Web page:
In early 1988 he left Newcastle for good to work for EA in America as a composer. He claims that he always wanted to go to the US and was really attracted by the high technology of Silicon Valley. After the C64 period he wrote some soundtracks for PC games and Sega Mega Drive. He was the first person devoted to sound and music at EA, and did everything from low-level programming to composing. He became Audio Technical Director, a more administrative job, involving deciding which technologies to use in the games, and which to develop further. As Director of Audio he became responsible for managing and scheduling resources across various projects, managing people, fire-fighting, mentoring, looking for new technology, and evangelising.
Back to Newcastle, 2002-present day
Hubbard left EA in 2002 and returned to England, mainly for personal and family reasons. He has recently resumed playing in a band, and has even revisited his past game music work in concert. Recent composition jobs have included music for mobile phone games. He also aspires to get into playing again and get established in Europe.
Commodore 64 Credits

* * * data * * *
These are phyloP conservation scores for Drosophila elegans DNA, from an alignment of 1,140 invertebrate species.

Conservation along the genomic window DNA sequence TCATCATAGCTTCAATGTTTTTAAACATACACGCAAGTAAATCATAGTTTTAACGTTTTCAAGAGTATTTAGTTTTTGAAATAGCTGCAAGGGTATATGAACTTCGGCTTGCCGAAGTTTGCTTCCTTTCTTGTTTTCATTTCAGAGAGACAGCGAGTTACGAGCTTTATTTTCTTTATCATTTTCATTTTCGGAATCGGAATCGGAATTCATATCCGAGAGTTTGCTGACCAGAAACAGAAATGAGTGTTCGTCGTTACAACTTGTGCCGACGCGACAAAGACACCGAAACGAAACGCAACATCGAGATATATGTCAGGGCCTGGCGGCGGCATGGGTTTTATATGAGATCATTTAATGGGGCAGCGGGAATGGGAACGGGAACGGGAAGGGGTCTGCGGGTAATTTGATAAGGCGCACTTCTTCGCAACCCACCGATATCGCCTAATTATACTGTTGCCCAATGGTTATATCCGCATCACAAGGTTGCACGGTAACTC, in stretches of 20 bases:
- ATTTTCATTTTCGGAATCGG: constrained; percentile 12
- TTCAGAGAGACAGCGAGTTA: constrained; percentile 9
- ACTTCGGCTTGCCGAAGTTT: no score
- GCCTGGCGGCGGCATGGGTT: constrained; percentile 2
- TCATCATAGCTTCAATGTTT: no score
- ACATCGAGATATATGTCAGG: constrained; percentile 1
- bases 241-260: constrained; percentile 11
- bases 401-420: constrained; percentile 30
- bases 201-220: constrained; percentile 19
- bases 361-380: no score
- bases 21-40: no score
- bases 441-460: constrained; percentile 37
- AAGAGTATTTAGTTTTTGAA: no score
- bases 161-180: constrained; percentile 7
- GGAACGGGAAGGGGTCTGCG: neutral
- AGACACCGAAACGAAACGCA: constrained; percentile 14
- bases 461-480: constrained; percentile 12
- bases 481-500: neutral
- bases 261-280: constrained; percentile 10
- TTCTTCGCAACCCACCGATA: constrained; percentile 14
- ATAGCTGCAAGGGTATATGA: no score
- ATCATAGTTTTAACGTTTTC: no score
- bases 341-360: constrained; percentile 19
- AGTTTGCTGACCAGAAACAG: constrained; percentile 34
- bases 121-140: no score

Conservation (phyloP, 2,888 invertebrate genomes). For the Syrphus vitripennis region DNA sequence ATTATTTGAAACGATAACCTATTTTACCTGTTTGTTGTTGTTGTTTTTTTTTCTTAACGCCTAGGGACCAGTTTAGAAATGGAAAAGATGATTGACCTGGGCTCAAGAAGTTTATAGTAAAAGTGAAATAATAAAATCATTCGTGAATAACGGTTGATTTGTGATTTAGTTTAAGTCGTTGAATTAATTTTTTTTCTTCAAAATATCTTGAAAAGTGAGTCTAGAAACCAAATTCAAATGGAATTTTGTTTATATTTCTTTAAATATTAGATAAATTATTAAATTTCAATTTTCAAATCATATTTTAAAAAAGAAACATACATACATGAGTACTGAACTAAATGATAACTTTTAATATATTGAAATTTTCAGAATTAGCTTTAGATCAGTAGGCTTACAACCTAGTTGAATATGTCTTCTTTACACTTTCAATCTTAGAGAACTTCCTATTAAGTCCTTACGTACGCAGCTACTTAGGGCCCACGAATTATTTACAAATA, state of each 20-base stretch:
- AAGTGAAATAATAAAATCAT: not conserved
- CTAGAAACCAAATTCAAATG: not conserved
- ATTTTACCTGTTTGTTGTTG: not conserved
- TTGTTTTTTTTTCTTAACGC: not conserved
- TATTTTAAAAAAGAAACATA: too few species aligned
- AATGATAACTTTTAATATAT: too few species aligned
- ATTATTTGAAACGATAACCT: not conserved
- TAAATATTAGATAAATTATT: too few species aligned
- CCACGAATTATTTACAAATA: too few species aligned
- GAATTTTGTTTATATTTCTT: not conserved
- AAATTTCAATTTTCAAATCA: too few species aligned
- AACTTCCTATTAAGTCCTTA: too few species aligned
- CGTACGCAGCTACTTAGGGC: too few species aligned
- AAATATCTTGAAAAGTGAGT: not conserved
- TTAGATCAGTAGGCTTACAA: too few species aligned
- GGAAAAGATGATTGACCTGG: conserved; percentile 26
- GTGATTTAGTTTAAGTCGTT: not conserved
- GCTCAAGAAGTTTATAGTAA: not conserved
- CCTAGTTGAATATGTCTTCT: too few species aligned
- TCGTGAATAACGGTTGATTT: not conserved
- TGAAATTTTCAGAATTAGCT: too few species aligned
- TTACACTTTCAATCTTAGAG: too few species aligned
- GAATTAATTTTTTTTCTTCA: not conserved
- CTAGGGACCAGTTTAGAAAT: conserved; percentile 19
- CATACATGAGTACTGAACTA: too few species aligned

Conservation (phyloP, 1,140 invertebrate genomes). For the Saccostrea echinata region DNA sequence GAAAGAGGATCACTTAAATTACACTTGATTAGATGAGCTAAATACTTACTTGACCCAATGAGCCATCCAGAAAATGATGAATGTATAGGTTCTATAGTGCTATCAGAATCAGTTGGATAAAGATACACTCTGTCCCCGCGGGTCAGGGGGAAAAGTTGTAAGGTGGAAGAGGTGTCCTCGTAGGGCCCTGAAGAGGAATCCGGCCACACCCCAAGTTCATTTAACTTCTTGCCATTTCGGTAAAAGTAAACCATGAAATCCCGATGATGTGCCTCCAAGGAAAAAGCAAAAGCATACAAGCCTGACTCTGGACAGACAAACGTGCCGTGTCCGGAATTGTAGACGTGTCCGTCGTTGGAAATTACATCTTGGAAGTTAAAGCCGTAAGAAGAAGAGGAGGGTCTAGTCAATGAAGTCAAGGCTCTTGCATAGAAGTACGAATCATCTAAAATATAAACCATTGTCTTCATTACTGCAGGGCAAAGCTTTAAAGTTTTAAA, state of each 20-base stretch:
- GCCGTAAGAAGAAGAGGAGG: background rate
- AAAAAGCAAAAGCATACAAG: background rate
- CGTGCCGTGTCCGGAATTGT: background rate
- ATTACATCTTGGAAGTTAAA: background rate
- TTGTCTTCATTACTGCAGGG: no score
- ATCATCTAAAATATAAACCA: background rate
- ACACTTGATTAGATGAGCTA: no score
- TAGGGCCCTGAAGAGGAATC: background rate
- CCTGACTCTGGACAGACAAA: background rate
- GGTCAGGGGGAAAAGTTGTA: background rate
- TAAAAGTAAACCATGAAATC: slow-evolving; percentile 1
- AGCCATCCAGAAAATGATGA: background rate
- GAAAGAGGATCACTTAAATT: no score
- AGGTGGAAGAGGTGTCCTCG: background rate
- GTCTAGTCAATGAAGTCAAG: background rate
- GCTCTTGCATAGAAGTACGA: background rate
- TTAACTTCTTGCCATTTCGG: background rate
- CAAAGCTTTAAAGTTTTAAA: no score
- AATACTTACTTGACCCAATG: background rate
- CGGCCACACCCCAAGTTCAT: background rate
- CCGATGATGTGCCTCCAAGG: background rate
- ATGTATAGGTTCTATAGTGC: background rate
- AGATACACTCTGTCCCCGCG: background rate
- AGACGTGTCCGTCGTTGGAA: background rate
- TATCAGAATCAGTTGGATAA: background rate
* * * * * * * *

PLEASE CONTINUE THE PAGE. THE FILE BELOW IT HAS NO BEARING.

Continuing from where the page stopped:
This is current known list of music written by Hubbard for the C64.
|Thing on a Spring||Gremlin Graphics||July 1985|
|Action Biker||Mastertronic||July 1985|
|Confuzion||Incentive Software||July 1985|
|Monty on the Run||Gremlin Graphics||September 1985||inspired by "Devil's Galop" by Charles Williams|
|Hunter Patrol||Mastertronic||October 1985|
|Crazy Comets||Martech||November 1985|
|The Last V8||Mastertronic||December 1985|
|Battle of Britain||PSS||December 1985|
|Harvey Smith Showjumping||Software Projects||Unknown 1985|
|Up, Up and Away||Starcade||Unknown 1985||cover of "Up, Up and Away" by The 5th Dimension|
|Commando||Elite||January 1986||based on motif from "Commando" arcade game|
|One Man and His Droid||Mastertronic||February 1986|
|Master of Magic||Mastertronic||March 1986||inspired by "Shibolet and an End to History" from the album "Audion" by Synergy|
|Rasputin||Firebird||March 1986||features traditional Russian songs|
|Human Race||Mastertronic||Unknown 1986|
|Game Killer||Robtek||May 1986||remix of "Human Race"|
|Deep Strike||Durell||January 1986|
|International Karate||System 3||May 1986||inspired by "Forbidden Colours" from "Merry Christmas, Mr. Lawrence" by Ryuichi Sakamoto|
|Formula 1 Simulator||Mastertronic||August 1986|
|Bump Set Spike||Entertainment USA||Unknown 1986|
|Ninja||Entertainment USA||Unknown 1986|